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Vegetarians understand. February 13, 2014

Posted by ourfriendben in wit and wisdom.
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Silence Dogood here. This morning, my Yahoo homepage featured an article from Cosmopolitan.com called “23 Problems Only Gluten-Free People Understand.” A number of the problems were related to the fact that wheat (and thus gluten) is hidden in so many products, from beer and soy sauce to peppermint Altoids, and that people on gluten-free diets have to be constantly on their guard, reading labels, asking questions. Eating salad for supper when they go out in case the soup or gravy has been thickened with flour. Generally being a pain at parties and family gatherings.

Trust me, as a vegetarian, I understand. Long before there was gluten-free eating, even before there were vegans, there were vegetarians. And yes, we too had to resort to constant label-reading (and to this day), to make sure insidious ingredients like gelatin (made from calves’ hooves) and lard hadn’t snuck into seemingly innocuous products like crackers, yogurt (!!! damn you, Yoplait), spreadable better-than-butter alternatives, vitamin capsules, and yes, Altoids. (Gelatin in mints? Please.) Not to mention fish oil in such unlikely places as milk and eggs that have been omega-3 enhanced.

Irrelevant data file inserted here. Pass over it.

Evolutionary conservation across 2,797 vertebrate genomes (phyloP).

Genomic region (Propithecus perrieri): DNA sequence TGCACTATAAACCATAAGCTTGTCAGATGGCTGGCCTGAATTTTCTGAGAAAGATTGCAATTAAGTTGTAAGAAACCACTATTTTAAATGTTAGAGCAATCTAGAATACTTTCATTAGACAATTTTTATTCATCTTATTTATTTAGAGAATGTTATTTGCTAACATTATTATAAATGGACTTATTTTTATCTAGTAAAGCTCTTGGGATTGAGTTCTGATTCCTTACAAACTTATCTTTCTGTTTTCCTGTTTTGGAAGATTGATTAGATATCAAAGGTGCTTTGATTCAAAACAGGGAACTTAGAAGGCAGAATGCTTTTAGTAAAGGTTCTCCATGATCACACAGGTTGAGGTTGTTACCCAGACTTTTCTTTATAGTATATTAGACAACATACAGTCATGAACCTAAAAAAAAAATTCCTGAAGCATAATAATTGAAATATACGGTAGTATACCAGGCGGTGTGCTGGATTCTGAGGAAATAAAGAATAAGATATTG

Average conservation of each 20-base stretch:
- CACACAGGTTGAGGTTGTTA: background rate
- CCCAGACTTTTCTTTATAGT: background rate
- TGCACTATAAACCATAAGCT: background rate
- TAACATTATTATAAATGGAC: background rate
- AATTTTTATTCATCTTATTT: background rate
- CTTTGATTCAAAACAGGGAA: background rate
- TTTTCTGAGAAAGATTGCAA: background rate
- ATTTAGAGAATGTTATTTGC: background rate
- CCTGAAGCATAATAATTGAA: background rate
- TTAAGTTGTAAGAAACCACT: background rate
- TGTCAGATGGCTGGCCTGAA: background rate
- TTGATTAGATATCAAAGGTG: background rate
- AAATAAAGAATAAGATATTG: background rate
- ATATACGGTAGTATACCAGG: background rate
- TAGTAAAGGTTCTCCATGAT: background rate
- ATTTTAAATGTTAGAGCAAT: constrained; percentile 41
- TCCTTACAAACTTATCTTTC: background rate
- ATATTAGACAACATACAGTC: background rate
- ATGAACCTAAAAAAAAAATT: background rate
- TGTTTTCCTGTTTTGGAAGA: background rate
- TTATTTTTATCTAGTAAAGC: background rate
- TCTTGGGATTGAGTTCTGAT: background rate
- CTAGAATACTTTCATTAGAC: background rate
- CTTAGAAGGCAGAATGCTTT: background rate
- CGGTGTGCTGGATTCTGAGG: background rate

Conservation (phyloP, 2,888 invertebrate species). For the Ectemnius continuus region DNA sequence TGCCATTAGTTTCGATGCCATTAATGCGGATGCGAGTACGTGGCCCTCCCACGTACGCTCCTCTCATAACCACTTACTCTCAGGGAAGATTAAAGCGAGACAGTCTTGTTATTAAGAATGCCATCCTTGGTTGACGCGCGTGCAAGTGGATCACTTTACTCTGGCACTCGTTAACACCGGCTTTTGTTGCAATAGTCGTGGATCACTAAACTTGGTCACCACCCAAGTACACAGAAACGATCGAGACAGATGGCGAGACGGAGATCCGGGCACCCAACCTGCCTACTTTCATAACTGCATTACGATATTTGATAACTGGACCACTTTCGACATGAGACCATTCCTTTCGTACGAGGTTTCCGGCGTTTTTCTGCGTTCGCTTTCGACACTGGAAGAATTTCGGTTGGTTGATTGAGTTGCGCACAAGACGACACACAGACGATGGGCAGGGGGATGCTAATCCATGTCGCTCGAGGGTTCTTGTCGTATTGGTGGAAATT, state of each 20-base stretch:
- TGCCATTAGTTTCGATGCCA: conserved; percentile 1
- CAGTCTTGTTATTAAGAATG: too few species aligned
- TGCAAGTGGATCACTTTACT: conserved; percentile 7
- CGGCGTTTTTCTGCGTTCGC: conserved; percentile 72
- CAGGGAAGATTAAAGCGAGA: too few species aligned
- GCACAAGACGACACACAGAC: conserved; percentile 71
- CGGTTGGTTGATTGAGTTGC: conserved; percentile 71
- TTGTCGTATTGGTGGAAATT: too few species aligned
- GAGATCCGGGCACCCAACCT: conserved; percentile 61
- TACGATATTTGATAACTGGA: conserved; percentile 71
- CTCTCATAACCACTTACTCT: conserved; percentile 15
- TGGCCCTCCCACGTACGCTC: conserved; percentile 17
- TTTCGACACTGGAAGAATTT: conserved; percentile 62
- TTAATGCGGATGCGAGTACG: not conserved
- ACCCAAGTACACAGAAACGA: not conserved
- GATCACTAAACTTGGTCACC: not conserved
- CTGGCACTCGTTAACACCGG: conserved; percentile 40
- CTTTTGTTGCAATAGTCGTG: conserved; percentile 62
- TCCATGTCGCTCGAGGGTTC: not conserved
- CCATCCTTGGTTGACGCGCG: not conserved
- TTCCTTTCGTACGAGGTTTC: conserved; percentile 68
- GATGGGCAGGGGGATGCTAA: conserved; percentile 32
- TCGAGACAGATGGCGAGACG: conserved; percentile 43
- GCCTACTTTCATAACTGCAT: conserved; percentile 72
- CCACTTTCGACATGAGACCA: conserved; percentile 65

We’ve had to ask if the soup at a given restaurant was made with beef, chicken, or fish stock, if the miso soup in a Japanese restaurant was made with dashi (bonito tuna flakes), if desserts were made with gelatin. We’ve had to patiently explain to our server, after ordering a club sandwich with no meat and receiving one without the chicken or whatever but with bacon, that in fact, bacon was meat. We’ve had to decline the gazpacho that our hostess made “just for us” with beef stock. (Gazpacho with beef stock?!!) We’ve passed up endless slices of pie with “authentic” lard-based crusts, and had to ask every time we go to a Mexican restaurant or buy a can of refried beans if they’re made with lard.

In short, we’ve had to get used to making a pain of ourselves. In the most polite, apologetic way, but still. So we know what you gluten-free folks are going through. Hang in there, do your homework, and above all, be considerate. Just as it’s not other people’s fault that we choose to be vegetarian or vegan, it’s not other people’s fault you can’t tolerate gluten. Be kind, be patient, and you’ll find that people will be happy to help you. Except, apparently, the Altoid company.

‘Til next time,

Silence

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